Holy fools

What better place than a church sanctuary to celebrate the serious matter of vocation?

Mr Bain was followed by a white-face, the classic circus clown, like Grimaldi himself, reading from the Gospel of St Mark. His eyebrows, one a smile, the other a frown, formed a sharp, black contrast to the pallor of his face and the red of his ears. The gold, pink and blue sequinned glory of his harlequin coat sparkled as he meandered up and down the aisle playing a tiny saxophone.

Cheerful though his appearance was, the melody was melancholy, as clowns themselves often are. Sadder still was the recitation of names of clowns who died in the past year. As the poignant litany of departed jesters was recited—Bozo, Boxcar, Uncle Dippy and the Unknown Clown—beaming children placed a thick cream candle for each clown at the back of the church.

The clowns then joined together in the Clown’s Prayer. They gave thanks for the gift of laughter… The final words of the prayer offered a gentle alternative to the financial hubris with which the world has been confronted: “As your children are rebuked in their self-importance and cheered in their sadness, help me to remember that your foolishness is wiser than our wisdom.”…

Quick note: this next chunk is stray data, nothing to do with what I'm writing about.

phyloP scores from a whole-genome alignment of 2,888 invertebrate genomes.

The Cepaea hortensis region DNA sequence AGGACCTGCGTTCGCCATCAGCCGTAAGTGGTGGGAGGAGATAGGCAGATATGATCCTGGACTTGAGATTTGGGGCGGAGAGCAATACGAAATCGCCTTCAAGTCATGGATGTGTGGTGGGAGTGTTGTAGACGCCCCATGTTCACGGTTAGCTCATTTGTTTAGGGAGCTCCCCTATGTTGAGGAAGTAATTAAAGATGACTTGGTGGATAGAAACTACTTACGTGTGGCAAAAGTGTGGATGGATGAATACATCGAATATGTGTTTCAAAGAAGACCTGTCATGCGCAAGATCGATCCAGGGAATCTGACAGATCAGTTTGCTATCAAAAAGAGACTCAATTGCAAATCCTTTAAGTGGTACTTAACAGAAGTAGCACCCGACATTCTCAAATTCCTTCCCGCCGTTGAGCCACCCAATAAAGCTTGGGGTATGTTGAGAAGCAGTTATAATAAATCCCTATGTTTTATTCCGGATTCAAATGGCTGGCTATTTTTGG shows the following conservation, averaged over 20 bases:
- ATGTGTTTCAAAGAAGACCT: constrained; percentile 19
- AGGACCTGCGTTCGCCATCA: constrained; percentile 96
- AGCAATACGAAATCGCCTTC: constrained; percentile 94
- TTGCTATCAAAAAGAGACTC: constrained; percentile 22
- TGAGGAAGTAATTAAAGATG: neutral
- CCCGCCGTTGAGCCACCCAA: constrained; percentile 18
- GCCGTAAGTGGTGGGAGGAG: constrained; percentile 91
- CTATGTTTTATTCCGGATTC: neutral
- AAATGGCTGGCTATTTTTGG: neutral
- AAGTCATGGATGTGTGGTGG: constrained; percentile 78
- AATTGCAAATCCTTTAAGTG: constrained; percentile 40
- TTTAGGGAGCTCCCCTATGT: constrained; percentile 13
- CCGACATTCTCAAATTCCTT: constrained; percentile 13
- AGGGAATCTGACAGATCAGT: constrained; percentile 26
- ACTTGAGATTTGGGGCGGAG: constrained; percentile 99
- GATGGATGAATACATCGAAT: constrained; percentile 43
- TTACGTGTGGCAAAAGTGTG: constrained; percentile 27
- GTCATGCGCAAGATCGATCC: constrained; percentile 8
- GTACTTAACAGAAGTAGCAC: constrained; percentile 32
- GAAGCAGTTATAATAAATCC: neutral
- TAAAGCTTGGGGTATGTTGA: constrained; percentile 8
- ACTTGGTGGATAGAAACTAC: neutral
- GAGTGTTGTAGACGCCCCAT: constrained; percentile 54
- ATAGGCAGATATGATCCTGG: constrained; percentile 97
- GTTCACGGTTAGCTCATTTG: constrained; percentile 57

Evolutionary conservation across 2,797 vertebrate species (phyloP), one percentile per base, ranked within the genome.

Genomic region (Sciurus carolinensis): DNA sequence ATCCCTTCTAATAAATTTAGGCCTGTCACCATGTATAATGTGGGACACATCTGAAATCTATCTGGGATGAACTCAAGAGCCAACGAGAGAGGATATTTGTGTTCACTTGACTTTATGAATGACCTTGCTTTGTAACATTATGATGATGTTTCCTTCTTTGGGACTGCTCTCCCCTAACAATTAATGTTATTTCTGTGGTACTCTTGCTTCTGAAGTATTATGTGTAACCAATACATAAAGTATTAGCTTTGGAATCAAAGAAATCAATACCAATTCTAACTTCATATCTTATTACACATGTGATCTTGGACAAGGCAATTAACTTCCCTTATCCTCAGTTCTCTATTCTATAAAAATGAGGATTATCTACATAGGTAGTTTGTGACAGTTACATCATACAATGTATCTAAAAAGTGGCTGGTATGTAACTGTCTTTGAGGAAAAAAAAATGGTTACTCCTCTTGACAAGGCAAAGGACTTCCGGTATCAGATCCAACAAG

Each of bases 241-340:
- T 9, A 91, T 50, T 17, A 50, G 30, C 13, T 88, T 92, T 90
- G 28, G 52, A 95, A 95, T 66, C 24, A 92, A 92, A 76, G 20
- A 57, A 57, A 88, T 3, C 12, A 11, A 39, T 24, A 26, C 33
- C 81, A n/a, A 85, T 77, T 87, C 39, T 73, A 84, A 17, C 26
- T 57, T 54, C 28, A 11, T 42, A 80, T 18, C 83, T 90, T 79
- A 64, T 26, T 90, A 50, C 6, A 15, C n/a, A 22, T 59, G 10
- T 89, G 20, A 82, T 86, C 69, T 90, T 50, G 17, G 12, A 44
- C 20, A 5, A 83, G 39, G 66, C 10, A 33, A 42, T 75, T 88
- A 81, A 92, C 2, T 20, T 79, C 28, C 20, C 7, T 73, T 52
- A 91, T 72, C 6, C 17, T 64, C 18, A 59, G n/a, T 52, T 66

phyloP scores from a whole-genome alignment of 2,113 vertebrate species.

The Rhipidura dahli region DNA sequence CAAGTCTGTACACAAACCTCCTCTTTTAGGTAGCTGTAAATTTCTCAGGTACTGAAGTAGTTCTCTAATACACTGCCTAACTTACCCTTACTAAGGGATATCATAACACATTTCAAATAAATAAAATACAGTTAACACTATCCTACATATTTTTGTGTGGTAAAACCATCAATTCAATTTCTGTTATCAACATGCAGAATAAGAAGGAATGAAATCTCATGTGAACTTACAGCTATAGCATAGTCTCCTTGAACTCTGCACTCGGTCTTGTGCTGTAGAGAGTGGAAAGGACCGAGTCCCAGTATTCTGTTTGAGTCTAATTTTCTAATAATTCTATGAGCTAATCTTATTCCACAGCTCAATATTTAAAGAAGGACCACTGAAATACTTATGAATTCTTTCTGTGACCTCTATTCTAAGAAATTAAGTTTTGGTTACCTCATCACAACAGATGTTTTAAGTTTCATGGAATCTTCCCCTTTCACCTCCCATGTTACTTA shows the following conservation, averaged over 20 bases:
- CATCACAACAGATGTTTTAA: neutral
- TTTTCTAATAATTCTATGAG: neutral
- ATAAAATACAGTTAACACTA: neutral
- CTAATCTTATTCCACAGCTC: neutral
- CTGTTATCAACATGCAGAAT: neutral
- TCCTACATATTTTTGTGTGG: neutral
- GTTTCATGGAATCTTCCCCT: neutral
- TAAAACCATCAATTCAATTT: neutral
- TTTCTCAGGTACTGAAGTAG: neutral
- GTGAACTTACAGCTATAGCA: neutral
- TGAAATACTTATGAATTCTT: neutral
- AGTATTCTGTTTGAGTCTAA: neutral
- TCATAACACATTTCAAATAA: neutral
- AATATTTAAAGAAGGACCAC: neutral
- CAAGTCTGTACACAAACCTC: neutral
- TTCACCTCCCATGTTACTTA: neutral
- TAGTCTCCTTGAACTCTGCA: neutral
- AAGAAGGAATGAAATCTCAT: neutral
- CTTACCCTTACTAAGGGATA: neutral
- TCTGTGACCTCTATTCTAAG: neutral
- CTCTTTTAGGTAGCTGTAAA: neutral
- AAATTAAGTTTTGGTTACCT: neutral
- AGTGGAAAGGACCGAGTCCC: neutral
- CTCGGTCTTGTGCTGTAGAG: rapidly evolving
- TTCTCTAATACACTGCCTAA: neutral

At the end of the service, a organist who resembled Groucho Marx bashed out Grimaldi’s favourite song, the Hot Codlings polka, on the church’s squeaky instrument. Mr Bain led a prancing procession of clowns down the aisle and out the door where they put on a proper show in the church hall. As they left, one of my friends, who is a devout atheist, leaned over to me and whispered: “If church was always like this, I’d come every week.”


from “Clowning Around in Church,” Economist.com correspondent’s diary, More Intelligent Life, 19 February 2009

Originally published at culture-making.com.

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